A good crowd of my peeps had braved the miserable weather, and I started off in high spirits, with Montage. This is a pretty old tune of mine that has mutated over the years, becoming faster and more rockin’, and now depends on a heavy four-on-the-floor backbeat played with the heel of my hand. I don’t think I’ve ever opened a show with it before tonight, but it proved to be a great one to start off with, it’s energetic and fun and easy to play. I moved on to If You Won’t I Will, which has become my standard second tune in a set. I keep expanding the end, trying out different things, and tonight I think I overreached a bit, it felt sloppy, though people always seem to like it and it’s fun to bring out.

I then hauled out a very, very old song – from my Maxwell Horse days – called Passover. It’s completely different now, based on a fast fingerpicking figure, and I’ve only played it a handful of times, but it felt good tonight. I’ve found When Pennies Go To Heaven (another tune birthed in that band) to be a reliable standby that people seem to enjoy, and it’s tempting to throw it into every set, but I like mixing things up as much as possible so thought I’d sub with this tonight.

(If you’d like to hear my old band treatment, here you go. It’s a whole different me!)

As soon as I started, I realized that the vocal mic was really cranked up, and in contrast my fingerpicking part was very quiet. I could barely hear the guitar, but my voice was very loud in my ears. It made for a very different experience, as I was focused on the vocal and played around with the melody, while letting the six-string very much take the backup role.

Next was my tribute to Tucson, AZ, Drink the Desert. I tend to start this one incredibly fast, then find it hard to untangle the tougher sections in the middle. I counted it off to myself this time, and took an actual breath before starting, and it turned out a lot better. Very fun tune, power chords and all.

The Barefoot Doctor is a pretty specialized kind of tune that I’ve only played live in a recital-type setting before, perhaps just once in an informal venue like this one. It’s rather long and involved, built entirely of nonstop tapped 16ths, and though I like playing it I feel like it’s a bit demanding on a crowd. There was a nice reception tonight, but it felt reallllly long, and maybe even that dreaded word…indulgent! I may put it back to bed for awhile.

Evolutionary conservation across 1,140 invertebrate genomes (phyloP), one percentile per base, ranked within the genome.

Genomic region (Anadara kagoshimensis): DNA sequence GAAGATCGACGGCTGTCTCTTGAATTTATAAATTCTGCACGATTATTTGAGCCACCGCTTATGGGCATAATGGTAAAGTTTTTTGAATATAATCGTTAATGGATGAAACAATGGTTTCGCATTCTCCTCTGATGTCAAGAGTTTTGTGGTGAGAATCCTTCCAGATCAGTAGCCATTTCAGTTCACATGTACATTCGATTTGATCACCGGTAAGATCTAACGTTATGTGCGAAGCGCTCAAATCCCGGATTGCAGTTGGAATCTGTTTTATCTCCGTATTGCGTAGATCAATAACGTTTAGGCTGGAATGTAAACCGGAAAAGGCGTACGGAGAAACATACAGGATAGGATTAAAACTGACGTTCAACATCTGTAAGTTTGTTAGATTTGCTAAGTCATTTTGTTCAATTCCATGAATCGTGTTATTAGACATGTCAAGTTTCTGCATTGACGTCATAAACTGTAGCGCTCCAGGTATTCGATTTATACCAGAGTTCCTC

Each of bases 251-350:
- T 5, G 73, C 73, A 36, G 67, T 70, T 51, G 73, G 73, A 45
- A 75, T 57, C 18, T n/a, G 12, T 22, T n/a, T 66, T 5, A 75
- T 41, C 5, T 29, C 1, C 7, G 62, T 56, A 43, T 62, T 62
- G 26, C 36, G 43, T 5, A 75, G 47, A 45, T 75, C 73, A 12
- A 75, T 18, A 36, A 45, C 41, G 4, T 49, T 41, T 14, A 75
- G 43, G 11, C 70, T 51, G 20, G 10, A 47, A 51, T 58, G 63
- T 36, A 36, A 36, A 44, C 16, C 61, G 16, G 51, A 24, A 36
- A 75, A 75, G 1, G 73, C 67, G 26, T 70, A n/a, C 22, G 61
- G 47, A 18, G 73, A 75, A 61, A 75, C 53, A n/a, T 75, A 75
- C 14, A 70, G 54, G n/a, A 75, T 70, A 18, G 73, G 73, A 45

After that, a big contrast with maybe the most straight-ahead song in my catalog, Steal Your Thunder. Felt like a relief after the esoteric Doctor. Again, the vocal got all of my attention, but not in a bad way. I don’t sing well when I can’t hear myself, and tonight I was actually enjoying the sound of my own voice (not always the case…).

Then another pair of instrumentals, Craquelure, now very different from how it was recorded on Body of a Poet, with a swinging feel and a backbeat, and then So Absolutely So, which is yet unrecorded but which has become a standby in the shows. Always feels great to play, and tonight I sailed through this little fingerpicking triplet section at the end of the bridge that’s been a bit of a bear. Whew.

The last vocal tune of the night, Stainless Steel, is also the newest tune that I’ve completed. I’m quite in love with it at the moment, as usually happens with the freshest ditty, and I added some goofy “doot-doots” which were fun to do, though not sure if they’re stick around.

By this point in the set, I think people are usually ready for something familiar, so I pulled out Across the Universe, one of my favorite Beatles funes. I sometimes rock out the solo section, but tonight the guitar was so quiet that I kept it pretty whispery. Despertada por la Madrugada to finish out the night, and I was done.

Afterward, celebrated my belated birthday with a pile of sauerkraut, mashed potatoes and veggie sausage, a nice group of pals and liters of Köstritzer at Loreley. Great finish to a fun evening.

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Daryl Shawn: solo nylon-string guitar
released 23 September 2012

All music by Daryl Shawn except 500 Miles, Shenandoah and Nkosi Sikelel ‘iAfrika, all public domain.
Nkosi Sikelel’ iAfrika is dedicated to the memories of Marian Ruth Eby and Betty Louise Hershey.
Tracking by Pete Caigan at Flymax Studios, Woodstock, NY
Mastering by Dana White at Specialized Mastering, Portland, OR
Photos of Daryl by Frank J. Lee
Back cover photo by Douglas Witmer

copyright 2012 Tender Entropy